Five Boulder City women were honored Saturday in the third of a series of events titled “Nevada Women’s Legacy — 150 Years of Excellency,” organized by Women of Diversity. Each was bestowed with this recognition for their contributions to the history of the state in this the 150th year of Nevada’s statehood.
Sharon J. Heher was recognized as an artist and historic preservationist. Mimi Rodden was recognized for her historic preservation efforts. Laura Kelly Smith was recognized for her community service. Sara Denton was recognized as a community activist and Joan Kirshner Tinker was recognized for her work with the Nevada Cultural Affairs Department.
Marlene Adrian, president of Women of Diversity Productions, told the dozens gathered at the Boulder Dam Hotel that she has realized the fact that women are not only underrepresented in history, but “women are not appreciated.” There is a need for not only the “Nevada Women’s Legacy” project but for the Women of Diversity, whose mission is “to give visibility to women and create a woman-appreciated future.”
The women honored at the Saturday event in Boulder City, as well as the others who will be chosen for this project through July, have been recommended by fellow Nevadans. These women, according to Adrian, will be included in a Nevada Women’s Legacy book to be published in October. Exhibits in several Las Vegas sites also will be assembled to further recognize these women and publicize the diversity of women in the state and their accomplishments during the celebration of Nevada’s 150 years of statehood.
The focal point of the afternoon event was a presentation given by each of the honorees.
Heher, the youngest, is an artist and was the owner of Fire &Water Gallery in Boulder City for a number of years. The gallery was a showcase for Southern Nevada artists. Heher also was the founder of the Days of May in Boulder City and worked with numerous Boulder City organizations on the restoration of Hotel Plaza.
She is a native Nevadan who has been involved in the homebuilding industry and historic preservation and served as the president of the Southern Nevada Home Builders Women’s Council. During her remarks Heher said, “Preservation is dear to my heart. Preservation at its best is artistry in motion. My joy is bringing truth to the individual and the artist.”
Rodden, recognized as a “preserver of history,” is a native Nevadan whose family settled in the Elko area in 1863. She has worked with people of all ages on numerous historic and preservation projects and the “sense of family” she has developed “ties to Nevada.”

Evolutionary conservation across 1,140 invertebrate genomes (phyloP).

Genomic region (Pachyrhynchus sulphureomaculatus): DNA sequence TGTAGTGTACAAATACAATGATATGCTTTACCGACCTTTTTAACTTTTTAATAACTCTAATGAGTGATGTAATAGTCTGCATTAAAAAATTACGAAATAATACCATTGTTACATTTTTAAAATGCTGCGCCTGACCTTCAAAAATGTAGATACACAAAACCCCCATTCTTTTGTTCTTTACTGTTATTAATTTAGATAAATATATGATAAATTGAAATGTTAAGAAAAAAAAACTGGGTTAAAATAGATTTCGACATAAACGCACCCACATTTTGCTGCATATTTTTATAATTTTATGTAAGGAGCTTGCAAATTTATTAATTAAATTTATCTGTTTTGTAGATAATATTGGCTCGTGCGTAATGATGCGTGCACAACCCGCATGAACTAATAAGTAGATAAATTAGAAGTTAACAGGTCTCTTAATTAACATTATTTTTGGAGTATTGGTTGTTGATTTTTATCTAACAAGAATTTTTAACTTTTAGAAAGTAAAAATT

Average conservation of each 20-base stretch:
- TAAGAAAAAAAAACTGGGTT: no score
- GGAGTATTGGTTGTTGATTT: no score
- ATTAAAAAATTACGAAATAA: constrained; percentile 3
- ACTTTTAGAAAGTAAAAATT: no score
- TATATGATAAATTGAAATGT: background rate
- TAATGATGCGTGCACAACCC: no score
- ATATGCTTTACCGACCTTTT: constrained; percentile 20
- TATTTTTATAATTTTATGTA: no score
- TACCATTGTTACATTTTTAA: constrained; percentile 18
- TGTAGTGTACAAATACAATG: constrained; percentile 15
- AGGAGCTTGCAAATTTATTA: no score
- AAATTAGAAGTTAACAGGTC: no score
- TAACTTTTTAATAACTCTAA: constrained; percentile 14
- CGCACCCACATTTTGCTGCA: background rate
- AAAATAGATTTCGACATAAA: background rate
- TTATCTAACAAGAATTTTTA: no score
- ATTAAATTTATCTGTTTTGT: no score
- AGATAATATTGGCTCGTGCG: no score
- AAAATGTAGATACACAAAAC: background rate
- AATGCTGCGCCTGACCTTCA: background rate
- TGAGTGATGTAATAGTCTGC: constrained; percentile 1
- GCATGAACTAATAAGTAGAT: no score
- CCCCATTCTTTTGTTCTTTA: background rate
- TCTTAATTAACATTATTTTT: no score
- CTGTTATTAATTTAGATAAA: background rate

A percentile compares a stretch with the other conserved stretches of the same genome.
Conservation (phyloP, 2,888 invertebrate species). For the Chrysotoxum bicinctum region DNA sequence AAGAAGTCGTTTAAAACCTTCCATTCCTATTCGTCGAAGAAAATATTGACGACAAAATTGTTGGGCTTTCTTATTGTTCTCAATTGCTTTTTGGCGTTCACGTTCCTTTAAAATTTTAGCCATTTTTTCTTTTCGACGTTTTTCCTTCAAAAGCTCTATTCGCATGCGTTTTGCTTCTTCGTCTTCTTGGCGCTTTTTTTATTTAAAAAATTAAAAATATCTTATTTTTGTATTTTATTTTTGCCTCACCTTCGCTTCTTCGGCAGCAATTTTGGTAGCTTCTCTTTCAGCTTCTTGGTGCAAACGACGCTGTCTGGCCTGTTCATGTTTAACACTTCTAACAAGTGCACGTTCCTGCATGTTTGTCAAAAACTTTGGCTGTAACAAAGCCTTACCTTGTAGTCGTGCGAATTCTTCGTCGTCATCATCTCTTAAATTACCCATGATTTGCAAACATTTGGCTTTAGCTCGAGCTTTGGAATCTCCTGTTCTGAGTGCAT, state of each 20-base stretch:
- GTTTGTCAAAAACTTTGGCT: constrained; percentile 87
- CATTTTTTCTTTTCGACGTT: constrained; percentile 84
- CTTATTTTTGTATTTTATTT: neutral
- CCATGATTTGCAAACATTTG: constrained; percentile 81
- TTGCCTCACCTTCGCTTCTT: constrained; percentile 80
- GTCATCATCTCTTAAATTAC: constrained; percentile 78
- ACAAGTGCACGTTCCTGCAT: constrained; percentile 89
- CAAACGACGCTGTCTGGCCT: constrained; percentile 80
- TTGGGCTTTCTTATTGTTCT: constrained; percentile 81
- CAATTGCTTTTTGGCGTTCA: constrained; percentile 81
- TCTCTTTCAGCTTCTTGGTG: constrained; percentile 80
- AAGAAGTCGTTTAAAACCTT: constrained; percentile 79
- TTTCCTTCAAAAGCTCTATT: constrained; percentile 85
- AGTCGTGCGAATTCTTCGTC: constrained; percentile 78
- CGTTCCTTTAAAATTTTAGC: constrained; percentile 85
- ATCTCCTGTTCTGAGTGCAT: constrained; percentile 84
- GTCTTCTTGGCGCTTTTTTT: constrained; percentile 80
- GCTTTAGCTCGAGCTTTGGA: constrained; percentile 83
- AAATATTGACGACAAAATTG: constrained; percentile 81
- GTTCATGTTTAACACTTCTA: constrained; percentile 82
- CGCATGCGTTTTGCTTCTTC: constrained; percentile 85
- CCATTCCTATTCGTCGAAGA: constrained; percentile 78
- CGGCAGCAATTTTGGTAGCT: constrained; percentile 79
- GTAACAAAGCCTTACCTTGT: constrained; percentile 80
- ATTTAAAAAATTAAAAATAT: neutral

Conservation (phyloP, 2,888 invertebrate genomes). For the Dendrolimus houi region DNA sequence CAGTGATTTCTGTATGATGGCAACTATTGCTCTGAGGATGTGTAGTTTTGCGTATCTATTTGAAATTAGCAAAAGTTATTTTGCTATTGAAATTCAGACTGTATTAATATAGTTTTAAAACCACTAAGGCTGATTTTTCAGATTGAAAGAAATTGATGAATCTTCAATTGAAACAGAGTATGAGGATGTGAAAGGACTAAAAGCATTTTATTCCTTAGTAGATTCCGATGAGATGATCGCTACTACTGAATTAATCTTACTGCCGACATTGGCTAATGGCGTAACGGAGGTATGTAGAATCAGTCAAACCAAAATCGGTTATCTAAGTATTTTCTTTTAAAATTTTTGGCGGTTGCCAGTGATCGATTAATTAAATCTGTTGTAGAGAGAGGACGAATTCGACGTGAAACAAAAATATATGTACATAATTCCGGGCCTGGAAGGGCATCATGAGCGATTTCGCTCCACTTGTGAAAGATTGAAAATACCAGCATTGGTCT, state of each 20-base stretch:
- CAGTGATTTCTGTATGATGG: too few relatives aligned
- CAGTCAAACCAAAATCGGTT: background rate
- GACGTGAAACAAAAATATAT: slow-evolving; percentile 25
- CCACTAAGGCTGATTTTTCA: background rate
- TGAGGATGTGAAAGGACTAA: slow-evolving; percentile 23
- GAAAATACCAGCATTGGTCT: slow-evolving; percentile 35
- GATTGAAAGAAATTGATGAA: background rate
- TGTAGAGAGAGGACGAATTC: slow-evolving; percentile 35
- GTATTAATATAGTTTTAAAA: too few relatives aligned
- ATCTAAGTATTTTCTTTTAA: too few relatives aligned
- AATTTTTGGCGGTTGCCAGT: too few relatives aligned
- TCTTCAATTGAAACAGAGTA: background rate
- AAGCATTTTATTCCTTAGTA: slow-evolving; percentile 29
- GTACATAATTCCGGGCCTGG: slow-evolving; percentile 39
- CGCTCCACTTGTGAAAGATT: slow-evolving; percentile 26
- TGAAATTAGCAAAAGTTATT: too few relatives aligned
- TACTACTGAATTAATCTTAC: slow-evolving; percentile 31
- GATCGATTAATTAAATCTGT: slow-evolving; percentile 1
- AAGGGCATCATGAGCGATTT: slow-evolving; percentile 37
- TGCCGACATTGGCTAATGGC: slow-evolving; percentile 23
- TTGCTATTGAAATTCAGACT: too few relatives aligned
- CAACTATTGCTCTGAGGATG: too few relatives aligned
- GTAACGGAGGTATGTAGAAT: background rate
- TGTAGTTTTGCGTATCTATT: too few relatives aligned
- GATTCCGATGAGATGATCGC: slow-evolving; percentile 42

Rodden said she is known for tackling difficult tasks, no matter how long it may take.
“Don’t let the history slip away,” Rodden said.
She was appointed in 1984 to the President’s Advisory Council on Historic Preservation where she served for five years, serves as a foundation member of the Tonopah Historic Mining Park and in 2000 published “Boulder City Nevada, Images of America.”
Smith is the daughter of Tom and Erma Godbey, who built the first private home in Boulder City in 1932. Both her parents were active participants in the American Legion, Boulder City Post 31, and were instrumental in establishing the Boulder City Cemetery by lobbying the various government officials to donate property.
Smith gave the audience a history lesson not generally read in school texts. She spoke of the jobs at Hoover Dam being designated as “veterans preference jobs,” and the fact that “every student who had a veteran in their family” and attended the government-built Boulder City grade school would generate 50 cents each day, per student, for the school “so it was important that we kids have a wonderful attendance record.” She was proud of the fact that through her eight years in Boulder City School, she missed only three days when the family had scarlet fever.
Her advice to everyone was for those in Boulder City who had relatives living here during the early days to share those historic vignettes with others and with libraries because “that’s where you are going to find the real history of our community.”
Denton, recognized as a community activist, said she was “always taught that if you see something that needs fixing, something you need help with, go and do it.” She was born in Kentucky but “transplanted to Nevada” when she married the late Ralph Denton.
She said she was pleased to have been a part of the preservation and problem solving for the Boulder Dam Hotel and the Boulder City/Hoover Dam Museum and felt that for new families coming to Boulder City to be “a true citizen of Boulder City,” they need to “help the museum, help the hospital and help the schools. That’s my passion.”
Tinker was unable to attend the event but sent recorded remarks. She said she was proud of the “growth and development work” she did with the state’s library system and the fact that the Nevada State Library is a reality. She was most proud of how libraries “have grown so rapidly in the last 20 or 30 years.”
Tinker advised the audience that any young woman, or anyone who wants to have a successful life and career to “follow your heart and your passion. If you see something is wrong, stand up … and live by those passions.”
To see photos and videos in the Nevada Women’s Legacy project, go to the Nevada Women’s Virtual Center at http://www.nevadawomensvirtualcenter.org.